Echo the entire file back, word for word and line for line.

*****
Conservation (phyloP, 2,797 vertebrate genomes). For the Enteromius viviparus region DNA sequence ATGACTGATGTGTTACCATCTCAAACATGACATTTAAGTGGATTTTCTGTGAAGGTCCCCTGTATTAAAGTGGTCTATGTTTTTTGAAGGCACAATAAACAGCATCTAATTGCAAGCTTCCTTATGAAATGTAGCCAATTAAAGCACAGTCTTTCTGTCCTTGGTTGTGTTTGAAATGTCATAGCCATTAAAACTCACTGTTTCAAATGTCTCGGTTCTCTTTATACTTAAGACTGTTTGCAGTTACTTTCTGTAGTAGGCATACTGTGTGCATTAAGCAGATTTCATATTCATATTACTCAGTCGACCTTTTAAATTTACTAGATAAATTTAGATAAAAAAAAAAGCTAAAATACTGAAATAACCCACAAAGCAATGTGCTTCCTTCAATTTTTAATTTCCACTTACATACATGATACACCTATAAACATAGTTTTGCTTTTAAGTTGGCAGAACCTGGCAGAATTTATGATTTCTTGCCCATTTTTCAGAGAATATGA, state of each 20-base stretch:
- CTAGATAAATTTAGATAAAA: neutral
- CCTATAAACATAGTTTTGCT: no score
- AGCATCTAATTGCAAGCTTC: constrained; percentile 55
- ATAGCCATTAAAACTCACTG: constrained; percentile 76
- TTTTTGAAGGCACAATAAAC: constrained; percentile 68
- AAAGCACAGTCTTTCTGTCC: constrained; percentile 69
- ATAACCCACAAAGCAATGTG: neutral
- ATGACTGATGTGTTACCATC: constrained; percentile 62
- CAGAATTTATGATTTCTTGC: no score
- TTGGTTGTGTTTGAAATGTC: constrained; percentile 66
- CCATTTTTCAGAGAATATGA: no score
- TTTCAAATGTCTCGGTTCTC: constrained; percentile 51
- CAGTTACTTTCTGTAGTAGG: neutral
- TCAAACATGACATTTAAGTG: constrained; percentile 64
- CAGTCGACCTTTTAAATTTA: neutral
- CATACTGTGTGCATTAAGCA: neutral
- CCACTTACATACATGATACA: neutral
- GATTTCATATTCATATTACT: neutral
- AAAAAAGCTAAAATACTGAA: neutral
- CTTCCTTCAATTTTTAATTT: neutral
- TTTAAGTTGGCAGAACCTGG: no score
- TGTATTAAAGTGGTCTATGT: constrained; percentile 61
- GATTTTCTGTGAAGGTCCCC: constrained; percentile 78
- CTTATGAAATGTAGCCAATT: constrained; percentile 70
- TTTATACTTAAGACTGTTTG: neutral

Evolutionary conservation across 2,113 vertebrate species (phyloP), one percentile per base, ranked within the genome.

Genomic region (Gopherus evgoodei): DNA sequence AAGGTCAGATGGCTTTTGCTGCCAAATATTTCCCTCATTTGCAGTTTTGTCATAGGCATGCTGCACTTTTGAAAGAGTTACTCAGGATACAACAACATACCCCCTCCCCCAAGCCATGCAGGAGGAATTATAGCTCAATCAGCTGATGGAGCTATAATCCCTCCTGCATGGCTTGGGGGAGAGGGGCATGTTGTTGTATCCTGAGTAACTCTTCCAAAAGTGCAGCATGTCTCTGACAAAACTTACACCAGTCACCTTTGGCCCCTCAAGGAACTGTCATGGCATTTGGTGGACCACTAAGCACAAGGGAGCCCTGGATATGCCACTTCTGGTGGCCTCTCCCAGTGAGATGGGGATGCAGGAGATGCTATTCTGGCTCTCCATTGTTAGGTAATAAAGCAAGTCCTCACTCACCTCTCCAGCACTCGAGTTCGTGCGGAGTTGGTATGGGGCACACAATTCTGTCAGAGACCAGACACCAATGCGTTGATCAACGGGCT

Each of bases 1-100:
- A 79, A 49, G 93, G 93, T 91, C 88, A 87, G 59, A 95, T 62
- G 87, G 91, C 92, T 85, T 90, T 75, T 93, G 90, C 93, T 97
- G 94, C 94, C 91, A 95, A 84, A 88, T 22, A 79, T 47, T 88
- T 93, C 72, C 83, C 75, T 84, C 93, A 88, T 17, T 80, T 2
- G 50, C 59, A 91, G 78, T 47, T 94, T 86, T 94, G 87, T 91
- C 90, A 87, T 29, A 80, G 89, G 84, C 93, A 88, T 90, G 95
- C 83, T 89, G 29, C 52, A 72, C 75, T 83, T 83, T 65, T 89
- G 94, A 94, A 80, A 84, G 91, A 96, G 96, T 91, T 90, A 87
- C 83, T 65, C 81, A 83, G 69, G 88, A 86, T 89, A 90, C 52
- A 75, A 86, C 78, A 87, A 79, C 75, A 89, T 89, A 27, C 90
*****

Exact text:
Conservation (phyloP, 2,797 vertebrate genomes). For the Enteromius viviparus region DNA sequence ATGACTGATGTGTTACCATCTCAAACATGACATTTAAGTGGATTTTCTGTGAAGGTCCCCTGTATTAAAGTGGTCTATGTTTTTTGAAGGCACAATAAACAGCATCTAATTGCAAGCTTCCTTATGAAATGTAGCCAATTAAAGCACAGTCTTTCTGTCCTTGGTTGTGTTTGAAATGTCATAGCCATTAAAACTCACTGTTTCAAATGTCTCGGTTCTCTTTATACTTAAGACTGTTTGCAGTTACTTTCTGTAGTAGGCATACTGTGTGCATTAAGCAGATTTCATATTCATATTACTCAGTCGACCTTTTAAATTTACTAGATAAATTTAGATAAAAAAAAAAGCTAAAATACTGAAATAACCCACAAAGCAATGTGCTTCCTTCAATTTTTAATTTCCACTTACATACATGATACACCTATAAACATAGTTTTGCTTTTAAGTTGGCAGAACCTGGCAGAATTTATGATTTCTTGCCCATTTTTCAGAGAATATGA, state of each 20-base stretch:
- CTAGATAAATTTAGATAAAA: neutral
- CCTATAAACATAGTTTTGCT: no score
- AGCATCTAATTGCAAGCTTC: constrained; percentile 55
- ATAGCCATTAAAACTCACTG: constrained; percentile 76
- TTTTTGAAGGCACAATAAAC: constrained; percentile 68
- AAAGCACAGTCTTTCTGTCC: constrained; percentile 69
- ATAACCCACAAAGCAATGTG: neutral
- ATGACTGATGTGTTACCATC: constrained; percentile 62
- CAGAATTTATGATTTCTTGC: no score
- TTGGTTGTGTTTGAAATGTC: constrained; percentile 66
- CCATTTTTCAGAGAATATGA: no score
- TTTCAAATGTCTCGGTTCTC: constrained; percentile 51
- CAGTTACTTTCTGTAGTAGG: neutral
- TCAAACATGACATTTAAGTG: constrained; percentile 64
- CAGTCGACCTTTTAAATTTA: neutral
- CATACTGTGTGCATTAAGCA: neutral
- CCACTTACATACATGATACA: neutral
- GATTTCATATTCATATTACT: neutral
- AAAAAAGCTAAAATACTGAA: neutral
- CTTCCTTCAATTTTTAATTT: neutral
- TTTAAGTTGGCAGAACCTGG: no score
- TGTATTAAAGTGGTCTATGT: constrained; percentile 61
- GATTTTCTGTGAAGGTCCCC: constrained; percentile 78
- CTTATGAAATGTAGCCAATT: constrained; percentile 70
- TTTATACTTAAGACTGTTTG: neutral

Evolutionary conservation across 2,113 vertebrate species (phyloP), one percentile per base, ranked within the genome.

Genomic region (Gopherus evgoodei): DNA sequence AAGGTCAGATGGCTTTTGCTGCCAAATATTTCCCTCATTTGCAGTTTTGTCATAGGCATGCTGCACTTTTGAAAGAGTTACTCAGGATACAACAACATACCCCCTCCCCCAAGCCATGCAGGAGGAATTATAGCTCAATCAGCTGATGGAGCTATAATCCCTCCTGCATGGCTTGGGGGAGAGGGGCATGTTGTTGTATCCTGAGTAACTCTTCCAAAAGTGCAGCATGTCTCTGACAAAACTTACACCAGTCACCTTTGGCCCCTCAAGGAACTGTCATGGCATTTGGTGGACCACTAAGCACAAGGGAGCCCTGGATATGCCACTTCTGGTGGCCTCTCCCAGTGAGATGGGGATGCAGGAGATGCTATTCTGGCTCTCCATTGTTAGGTAATAAAGCAAGTCCTCACTCACCTCTCCAGCACTCGAGTTCGTGCGGAGTTGGTATGGGGCACACAATTCTGTCAGAGACCAGACACCAATGCGTTGATCAACGGGCT

Each of bases 1-100:
- A 79, A 49, G 93, G 93, T 91, C 88, A 87, G 59, A 95, T 62
- G 87, G 91, C 92, T 85, T 90, T 75, T 93, G 90, C 93, T 97
- G 94, C 94, C 91, A 95, A 84, A 88, T 22, A 79, T 47, T 88
- T 93, C 72, C 83, C 75, T 84, C 93, A 88, T 17, T 80, T 2
- G 50, C 59, A 91, G 78, T 47, T 94, T 86, T 94, G 87, T 91
- C 90, A 87, T 29, A 80, G 89, G 84, C 93, A 88, T 90, G 95
- C 83, T 89, G 29, C 52, A 72, C 75, T 83, T 83, T 65, T 89
- G 94, A 94, A 80, A 84, G 91, A 96, G 96, T 91, T 90, A 87
- C 83, T 65, C 81, A 83, G 69, G 88, A 86, T 89, A 90, C 52
- A 75, A 86, C 78, A 87, A 79, C 75, A 89, T 89, A 27, C 90